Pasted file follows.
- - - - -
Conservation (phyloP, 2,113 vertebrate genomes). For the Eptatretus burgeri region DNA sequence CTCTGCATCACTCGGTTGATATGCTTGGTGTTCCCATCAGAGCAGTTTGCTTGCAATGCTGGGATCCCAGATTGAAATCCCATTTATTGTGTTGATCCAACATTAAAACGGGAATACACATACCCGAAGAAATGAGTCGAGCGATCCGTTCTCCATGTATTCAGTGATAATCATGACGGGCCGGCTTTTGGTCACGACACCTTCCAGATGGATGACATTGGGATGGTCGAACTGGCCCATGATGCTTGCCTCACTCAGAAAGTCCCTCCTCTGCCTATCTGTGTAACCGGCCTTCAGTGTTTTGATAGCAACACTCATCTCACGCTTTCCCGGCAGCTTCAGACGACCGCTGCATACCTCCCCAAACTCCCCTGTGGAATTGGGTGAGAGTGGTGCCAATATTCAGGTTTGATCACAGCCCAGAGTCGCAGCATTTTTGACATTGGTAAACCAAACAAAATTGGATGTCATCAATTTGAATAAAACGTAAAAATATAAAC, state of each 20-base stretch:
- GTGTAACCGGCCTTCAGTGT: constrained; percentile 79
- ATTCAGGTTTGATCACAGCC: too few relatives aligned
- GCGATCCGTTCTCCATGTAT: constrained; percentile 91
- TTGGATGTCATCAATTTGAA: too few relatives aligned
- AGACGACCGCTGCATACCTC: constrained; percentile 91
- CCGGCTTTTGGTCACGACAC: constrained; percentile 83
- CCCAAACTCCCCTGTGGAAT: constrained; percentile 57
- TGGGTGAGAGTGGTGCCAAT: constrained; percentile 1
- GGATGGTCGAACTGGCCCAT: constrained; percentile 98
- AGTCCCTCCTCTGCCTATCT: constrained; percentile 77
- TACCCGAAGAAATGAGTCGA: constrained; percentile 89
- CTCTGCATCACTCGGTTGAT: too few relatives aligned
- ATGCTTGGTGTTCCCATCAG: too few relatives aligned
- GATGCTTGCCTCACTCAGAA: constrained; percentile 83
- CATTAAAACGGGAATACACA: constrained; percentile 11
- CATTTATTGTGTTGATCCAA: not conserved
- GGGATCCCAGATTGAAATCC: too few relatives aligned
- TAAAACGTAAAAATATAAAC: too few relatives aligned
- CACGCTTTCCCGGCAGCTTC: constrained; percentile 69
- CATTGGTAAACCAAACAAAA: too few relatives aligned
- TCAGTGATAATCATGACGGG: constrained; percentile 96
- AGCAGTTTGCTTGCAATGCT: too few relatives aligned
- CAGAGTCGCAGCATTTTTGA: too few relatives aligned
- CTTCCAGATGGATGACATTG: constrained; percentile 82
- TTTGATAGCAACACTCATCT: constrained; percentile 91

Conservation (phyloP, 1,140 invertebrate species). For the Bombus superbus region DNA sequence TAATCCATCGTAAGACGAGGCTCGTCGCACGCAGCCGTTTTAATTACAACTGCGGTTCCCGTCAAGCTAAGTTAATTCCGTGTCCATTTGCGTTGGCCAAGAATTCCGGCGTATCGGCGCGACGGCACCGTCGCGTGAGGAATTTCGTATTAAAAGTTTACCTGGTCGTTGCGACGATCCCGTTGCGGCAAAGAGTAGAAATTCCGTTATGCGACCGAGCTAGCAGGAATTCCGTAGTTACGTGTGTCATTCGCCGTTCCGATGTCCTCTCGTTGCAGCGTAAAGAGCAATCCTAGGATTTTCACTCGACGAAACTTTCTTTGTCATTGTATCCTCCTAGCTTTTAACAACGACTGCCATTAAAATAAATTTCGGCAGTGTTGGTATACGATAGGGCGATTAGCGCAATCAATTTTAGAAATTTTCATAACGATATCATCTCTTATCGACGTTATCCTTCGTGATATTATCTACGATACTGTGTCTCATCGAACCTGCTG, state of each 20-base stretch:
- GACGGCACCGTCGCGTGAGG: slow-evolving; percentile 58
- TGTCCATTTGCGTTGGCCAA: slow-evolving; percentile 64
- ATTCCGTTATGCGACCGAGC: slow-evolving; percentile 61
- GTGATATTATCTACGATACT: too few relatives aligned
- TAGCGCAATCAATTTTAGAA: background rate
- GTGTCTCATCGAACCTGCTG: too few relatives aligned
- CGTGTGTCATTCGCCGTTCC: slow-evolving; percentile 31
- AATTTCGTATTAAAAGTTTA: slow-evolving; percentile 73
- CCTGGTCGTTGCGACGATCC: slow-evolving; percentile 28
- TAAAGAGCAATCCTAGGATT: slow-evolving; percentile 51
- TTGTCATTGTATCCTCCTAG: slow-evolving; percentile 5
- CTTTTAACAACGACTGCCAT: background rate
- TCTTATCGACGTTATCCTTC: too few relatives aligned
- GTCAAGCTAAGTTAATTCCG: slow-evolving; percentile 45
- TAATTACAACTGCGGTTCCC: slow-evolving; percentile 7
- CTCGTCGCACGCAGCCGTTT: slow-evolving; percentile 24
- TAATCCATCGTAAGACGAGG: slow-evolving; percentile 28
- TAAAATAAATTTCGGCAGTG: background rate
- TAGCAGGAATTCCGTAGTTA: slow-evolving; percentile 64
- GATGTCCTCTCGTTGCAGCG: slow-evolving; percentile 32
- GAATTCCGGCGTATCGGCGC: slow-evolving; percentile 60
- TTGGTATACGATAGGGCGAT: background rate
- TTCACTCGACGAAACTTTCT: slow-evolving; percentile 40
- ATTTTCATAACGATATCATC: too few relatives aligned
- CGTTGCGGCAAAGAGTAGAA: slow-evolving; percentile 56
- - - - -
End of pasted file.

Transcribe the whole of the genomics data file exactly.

Conservation (phyloP, 2,113 vertebrate genomes). For the Eptatretus burgeri region DNA sequence CTCTGCATCACTCGGTTGATATGCTTGGTGTTCCCATCAGAGCAGTTTGCTTGCAATGCTGGGATCCCAGATTGAAATCCCATTTATTGTGTTGATCCAACATTAAAACGGGAATACACATACCCGAAGAAATGAGTCGAGCGATCCGTTCTCCATGTATTCAGTGATAATCATGACGGGCCGGCTTTTGGTCACGACACCTTCCAGATGGATGACATTGGGATGGTCGAACTGGCCCATGATGCTTGCCTCACTCAGAAAGTCCCTCCTCTGCCTATCTGTGTAACCGGCCTTCAGTGTTTTGATAGCAACACTCATCTCACGCTTTCCCGGCAGCTTCAGACGACCGCTGCATACCTCCCCAAACTCCCCTGTGGAATTGGGTGAGAGTGGTGCCAATATTCAGGTTTGATCACAGCCCAGAGTCGCAGCATTTTTGACATTGGTAAACCAAACAAAATTGGATGTCATCAATTTGAATAAAACGTAAAAATATAAAC, state of each 20-base stretch:
- GTGTAACCGGCCTTCAGTGT: constrained; percentile 79
- ATTCAGGTTTGATCACAGCC: too few relatives aligned
- GCGATCCGTTCTCCATGTAT: constrained; percentile 91
- TTGGATGTCATCAATTTGAA: too few relatives aligned
- AGACGACCGCTGCATACCTC: constrained; percentile 91
- CCGGCTTTTGGTCACGACAC: constrained; percentile 83
- CCCAAACTCCCCTGTGGAAT: constrained; percentile 57
- TGGGTGAGAGTGGTGCCAAT: constrained; percentile 1
- GGATGGTCGAACTGGCCCAT: constrained; percentile 98
- AGTCCCTCCTCTGCCTATCT: constrained; percentile 77
- TACCCGAAGAAATGAGTCGA: constrained; percentile 89
- CTCTGCATCACTCGGTTGAT: too few relatives aligned
- ATGCTTGGTGTTCCCATCAG: too few relatives aligned
- GATGCTTGCCTCACTCAGAA: constrained; percentile 83
- CATTAAAACGGGAATACACA: constrained; percentile 11
- CATTTATTGTGTTGATCCAA: not conserved
- GGGATCCCAGATTGAAATCC: too few relatives aligned
- TAAAACGTAAAAATATAAAC: too few relatives aligned
- CACGCTTTCCCGGCAGCTTC: constrained; percentile 69
- CATTGGTAAACCAAACAAAA: too few relatives aligned
- TCAGTGATAATCATGACGGG: constrained; percentile 96
- AGCAGTTTGCTTGCAATGCT: too few relatives aligned
- CAGAGTCGCAGCATTTTTGA: too few relatives aligned
- CTTCCAGATGGATGACATTG: constrained; percentile 82
- TTTGATAGCAACACTCATCT: constrained; percentile 91

Conservation (phyloP, 1,140 invertebrate species). For the Bombus superbus region DNA sequence TAATCCATCGTAAGACGAGGCTCGTCGCACGCAGCCGTTTTAATTACAACTGCGGTTCCCGTCAAGCTAAGTTAATTCCGTGTCCATTTGCGTTGGCCAAGAATTCCGGCGTATCGGCGCGACGGCACCGTCGCGTGAGGAATTTCGTATTAAAAGTTTACCTGGTCGTTGCGACGATCCCGTTGCGGCAAAGAGTAGAAATTCCGTTATGCGACCGAGCTAGCAGGAATTCCGTAGTTACGTGTGTCATTCGCCGTTCCGATGTCCTCTCGTTGCAGCGTAAAGAGCAATCCTAGGATTTTCACTCGACGAAACTTTCTTTGTCATTGTATCCTCCTAGCTTTTAACAACGACTGCCATTAAAATAAATTTCGGCAGTGTTGGTATACGATAGGGCGATTAGCGCAATCAATTTTAGAAATTTTCATAACGATATCATCTCTTATCGACGTTATCCTTCGTGATATTATCTACGATACTGTGTCTCATCGAACCTGCTG, state of each 20-base stretch:
- GACGGCACCGTCGCGTGAGG: slow-evolving; percentile 58
- TGTCCATTTGCGTTGGCCAA: slow-evolving; percentile 64
- ATTCCGTTATGCGACCGAGC: slow-evolving; percentile 61
- GTGATATTATCTACGATACT: too few relatives aligned
- TAGCGCAATCAATTTTAGAA: background rate
- GTGTCTCATCGAACCTGCTG: too few relatives aligned
- CGTGTGTCATTCGCCGTTCC: slow-evolving; percentile 31
- AATTTCGTATTAAAAGTTTA: slow-evolving; percentile 73
- CCTGGTCGTTGCGACGATCC: slow-evolving; percentile 28
- TAAAGAGCAATCCTAGGATT: slow-evolving; percentile 51
- TTGTCATTGTATCCTCCTAG: slow-evolving; percentile 5
- CTTTTAACAACGACTGCCAT: background rate
- TCTTATCGACGTTATCCTTC: too few relatives aligned
- GTCAAGCTAAGTTAATTCCG: slow-evolving; percentile 45
- TAATTACAACTGCGGTTCCC: slow-evolving; percentile 7
- CTCGTCGCACGCAGCCGTTT: slow-evolving; percentile 24
- TAATCCATCGTAAGACGAGG: slow-evolving; percentile 28
- TAAAATAAATTTCGGCAGTG: background rate
- TAGCAGGAATTCCGTAGTTA: slow-evolving; percentile 64
- GATGTCCTCTCGTTGCAGCG: slow-evolving; percentile 32
- GAATTCCGGCGTATCGGCGC: slow-evolving; percentile 60
- TTGGTATACGATAGGGCGAT: background rate
- TTCACTCGACGAAACTTTCT: slow-evolving; percentile 40
- ATTTTCATAACGATATCATC: too few relatives aligned
- CGTTGCGGCAAAGAGTAGAA: slow-evolving; percentile 56